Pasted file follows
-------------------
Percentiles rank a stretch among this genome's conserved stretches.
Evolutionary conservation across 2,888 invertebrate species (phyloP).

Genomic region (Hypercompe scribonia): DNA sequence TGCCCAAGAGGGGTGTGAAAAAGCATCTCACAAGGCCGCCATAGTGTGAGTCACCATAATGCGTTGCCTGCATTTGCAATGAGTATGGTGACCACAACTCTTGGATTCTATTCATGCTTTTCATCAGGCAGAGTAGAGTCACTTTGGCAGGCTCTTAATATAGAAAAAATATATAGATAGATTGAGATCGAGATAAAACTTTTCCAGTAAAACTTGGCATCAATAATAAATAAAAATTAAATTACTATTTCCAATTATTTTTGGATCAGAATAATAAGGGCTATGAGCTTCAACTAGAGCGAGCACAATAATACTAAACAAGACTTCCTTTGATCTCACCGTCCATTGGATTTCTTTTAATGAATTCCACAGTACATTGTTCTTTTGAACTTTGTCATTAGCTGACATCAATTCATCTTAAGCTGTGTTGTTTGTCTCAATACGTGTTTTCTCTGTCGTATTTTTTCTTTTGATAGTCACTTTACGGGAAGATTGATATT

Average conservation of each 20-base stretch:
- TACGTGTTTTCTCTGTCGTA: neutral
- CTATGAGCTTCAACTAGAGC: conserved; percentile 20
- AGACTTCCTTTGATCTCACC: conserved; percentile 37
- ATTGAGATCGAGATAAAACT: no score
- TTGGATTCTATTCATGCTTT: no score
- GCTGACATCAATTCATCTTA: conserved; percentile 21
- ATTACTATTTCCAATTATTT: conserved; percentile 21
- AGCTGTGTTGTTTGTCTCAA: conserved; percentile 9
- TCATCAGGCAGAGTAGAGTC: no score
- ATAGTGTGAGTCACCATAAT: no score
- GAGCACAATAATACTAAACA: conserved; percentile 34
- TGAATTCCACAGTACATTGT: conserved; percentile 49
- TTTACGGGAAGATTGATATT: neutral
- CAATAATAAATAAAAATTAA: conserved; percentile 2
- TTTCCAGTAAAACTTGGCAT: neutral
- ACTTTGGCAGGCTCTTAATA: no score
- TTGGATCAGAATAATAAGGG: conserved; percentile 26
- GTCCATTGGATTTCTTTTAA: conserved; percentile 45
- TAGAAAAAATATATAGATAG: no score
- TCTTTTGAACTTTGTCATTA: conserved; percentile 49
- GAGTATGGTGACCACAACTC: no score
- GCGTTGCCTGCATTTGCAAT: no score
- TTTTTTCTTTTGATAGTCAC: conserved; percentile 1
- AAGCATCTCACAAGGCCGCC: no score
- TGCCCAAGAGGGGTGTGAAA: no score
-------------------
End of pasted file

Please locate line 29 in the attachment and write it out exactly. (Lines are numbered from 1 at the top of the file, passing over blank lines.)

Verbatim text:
- TGCCCAAGAGGGGTGTGAAA: no score